“I cook a sausage — a normal pork sausage — and I cut it up into miniscule, tiny little… not even chunks, crumbs if you like. They’re now at a stage where praise has replaced food.” Susannah acknowledges that Pugs are food motivated, and in the early stages of training, treats provide great motivation. She advocates sticking to lower fat options such as carrot or broccoli, and using toys as a reward to harness the Pug’s play drive. 

Susannah’s frustration at the current perception of the breed’s character and limitations, and her enthusiasm and determination to rehabilitate their image is engaging. 

“They’re not people or children,” Susannah asserted. “They shouldn’t be fed sweets or chocolate. At the end of the day, a Pug is a dog; just the same as any other dog. I think a lot of the problem is that because of their characters people tend to humanise them.”

Through her affiliation with MuffinPug Rescue, Susannah has seen far too many Pugs suffering the consequences of obesity and lack of exercise. “A lot of people think they’re basically lapdogs, who have very little zest for life, or for doing very much at all, and we wanted to prove they actually can do so much more than people give them credit for.”

The sad truth is that some Pugs have health issues due to their breeding, but Susannah added: “Cutting back on the food and the treats, and increasing exercise, does improve that.”

Having seen Marsha — and numerous other Pugs — blossom and enjoy an active life, Susannah is aiming to ensure all Pugs are given the opportunity to fulfil their potential. “Most Pugs, if not all, have the ability; they definitely have the intelligence, biddability, and drive to do agility,” enthused Susannah. 

“It breaks my heart; I have to be very strong because I could end up with a houseful of them, and in all of them there’d be some quality or skill that just needs to be tweaked out.”

● To find out more, including how to introduce your Pug to exercise, contact MuffinPug Rescue; www.muffinpugrescue.com or PugAbility; www.facebook.com/PugAbility

Case study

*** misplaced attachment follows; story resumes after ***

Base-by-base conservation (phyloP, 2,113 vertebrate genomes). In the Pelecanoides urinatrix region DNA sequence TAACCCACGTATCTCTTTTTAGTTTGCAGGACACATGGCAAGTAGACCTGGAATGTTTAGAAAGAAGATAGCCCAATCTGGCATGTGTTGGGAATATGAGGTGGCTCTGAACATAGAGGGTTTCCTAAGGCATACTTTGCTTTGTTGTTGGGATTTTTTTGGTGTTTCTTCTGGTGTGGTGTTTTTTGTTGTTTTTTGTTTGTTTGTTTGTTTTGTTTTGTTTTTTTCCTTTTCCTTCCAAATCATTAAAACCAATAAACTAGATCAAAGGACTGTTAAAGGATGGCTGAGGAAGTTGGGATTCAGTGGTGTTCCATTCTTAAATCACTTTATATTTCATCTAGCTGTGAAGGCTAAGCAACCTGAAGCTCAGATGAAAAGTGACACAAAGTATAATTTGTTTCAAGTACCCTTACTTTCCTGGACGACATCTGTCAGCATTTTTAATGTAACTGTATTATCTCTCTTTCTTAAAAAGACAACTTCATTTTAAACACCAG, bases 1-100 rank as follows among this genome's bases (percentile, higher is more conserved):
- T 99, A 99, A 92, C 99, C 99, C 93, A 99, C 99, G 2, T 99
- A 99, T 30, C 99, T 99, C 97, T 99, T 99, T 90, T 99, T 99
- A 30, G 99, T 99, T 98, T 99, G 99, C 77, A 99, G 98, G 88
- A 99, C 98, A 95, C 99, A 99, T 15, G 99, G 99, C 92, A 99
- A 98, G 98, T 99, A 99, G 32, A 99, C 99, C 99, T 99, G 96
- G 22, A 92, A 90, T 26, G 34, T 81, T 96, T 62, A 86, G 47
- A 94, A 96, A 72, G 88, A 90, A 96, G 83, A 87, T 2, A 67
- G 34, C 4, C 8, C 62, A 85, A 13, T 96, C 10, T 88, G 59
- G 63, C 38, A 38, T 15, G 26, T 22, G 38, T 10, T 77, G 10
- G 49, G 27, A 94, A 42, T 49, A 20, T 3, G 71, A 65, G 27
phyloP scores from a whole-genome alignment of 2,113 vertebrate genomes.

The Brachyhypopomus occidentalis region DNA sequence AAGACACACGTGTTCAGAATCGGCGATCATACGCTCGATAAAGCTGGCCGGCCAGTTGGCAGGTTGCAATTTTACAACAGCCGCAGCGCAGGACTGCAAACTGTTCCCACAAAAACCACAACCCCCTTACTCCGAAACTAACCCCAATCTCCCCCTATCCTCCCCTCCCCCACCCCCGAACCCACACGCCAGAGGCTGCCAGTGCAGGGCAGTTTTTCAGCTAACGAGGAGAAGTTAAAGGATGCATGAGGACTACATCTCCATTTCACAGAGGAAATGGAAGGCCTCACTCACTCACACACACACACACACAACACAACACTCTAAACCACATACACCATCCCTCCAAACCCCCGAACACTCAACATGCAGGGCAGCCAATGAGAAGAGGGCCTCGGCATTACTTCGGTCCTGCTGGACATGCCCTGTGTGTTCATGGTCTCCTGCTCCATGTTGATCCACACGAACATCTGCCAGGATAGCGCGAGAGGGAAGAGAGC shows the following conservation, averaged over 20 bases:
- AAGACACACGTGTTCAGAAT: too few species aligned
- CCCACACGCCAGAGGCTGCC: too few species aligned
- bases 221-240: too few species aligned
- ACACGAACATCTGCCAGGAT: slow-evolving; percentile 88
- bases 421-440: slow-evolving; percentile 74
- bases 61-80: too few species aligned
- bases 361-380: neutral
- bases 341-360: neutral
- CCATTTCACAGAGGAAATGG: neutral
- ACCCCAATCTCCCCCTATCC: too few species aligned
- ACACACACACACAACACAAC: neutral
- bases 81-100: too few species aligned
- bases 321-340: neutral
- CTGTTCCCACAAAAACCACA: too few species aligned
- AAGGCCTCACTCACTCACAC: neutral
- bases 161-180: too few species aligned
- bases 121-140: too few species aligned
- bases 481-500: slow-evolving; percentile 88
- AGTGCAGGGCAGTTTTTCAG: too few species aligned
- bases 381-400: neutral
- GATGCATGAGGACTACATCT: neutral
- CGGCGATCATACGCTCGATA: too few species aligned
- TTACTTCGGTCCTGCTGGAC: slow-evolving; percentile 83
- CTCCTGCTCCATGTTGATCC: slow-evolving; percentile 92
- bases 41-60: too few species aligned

“Pugs are very capable…”

Caroline in action with one of her Pugs.

Caroline and George Craven, from Whitley Bay, Tyne & Wear, own nine Pugs and run Pugility Agility Club; they have been involved in agility with their Pugs for many years. After their first experience at a Pugs In the Park party, the woman who had organised the have-a-go agility contacted George and invited them to train at her club, Pugility, as she was impressed with Mable, their three-year-old Pug. 

Caroline and George took to agility so much that they now run Pugility, and all nine of their Pugs take part in the sport.

Caroline and George’s Pugs do very well at agility.

George has lots of experience of Pugs. “Like any breed of dog, they differ in ability and willingness. They can all do it, but some have more potential than others. It can take a little more time to train a Pug than another breed of dog; a little more encouragement and perseverance. Pugs give you a lot of love and want to please you. The more exercise and encouragement they’re given, the healthier the dog. Pugs are very capable if the exercise is made fun and they are interested in what they
are doing.”

● Find out more about Pugility at www.facebook.com/pugility/ 

Case Study

“She makes me so proud!”

Claire feels lucky to have a dog who enjoys agility so much.

Claire Firth, from Bridlington, East Yorkshire, feels very lucky to have a dog who loves agility, especially when that dog, called Minnie, is a Pug, French Bulldog, and King Charles Spaniel mix. 

“She is a mix of three lapdog breeds, but she’s far from being a lapdog!” said Claire. “She makes me so proud. Not only am I getting to enjoy a sport with my dog, but I’m showing people that you don’t have to have a Border Collie. Minnie shows that all breeds can take part in agility as long as the dog is healthy.”

As well as agility, Minnie enjoys long walks in the woods and on the beach. “I’d say Minnie’s quite active, but at home it’s like she knows when to be active and when it’s rest time,” added Claire.

Case Study

“They are such loyal, fun dogs.”

Sorrel in action!

Suzanne Jones’ dog, Sorrel, enjoys several different types of training, having passed the Kennel Club Good Citizen Bronze award, and attended obedience classes; she is now intending to compete in agility. 

“Sorrel has a lovely nature,” said Suzanne, from Rugby, Warwickshire.

 “I initially thought Pugs were difficult to train, but my patience is paying off — and they are such loyal and fun dogs to be with.

“My friend Susannah Chalmers has supported me and given me plenty of encouragement. When I first met Susannah, she instantly thought that Sorrel and Marsha could be related. We looked at their pedigree history, and realised she was right — they share the same great grandfather!”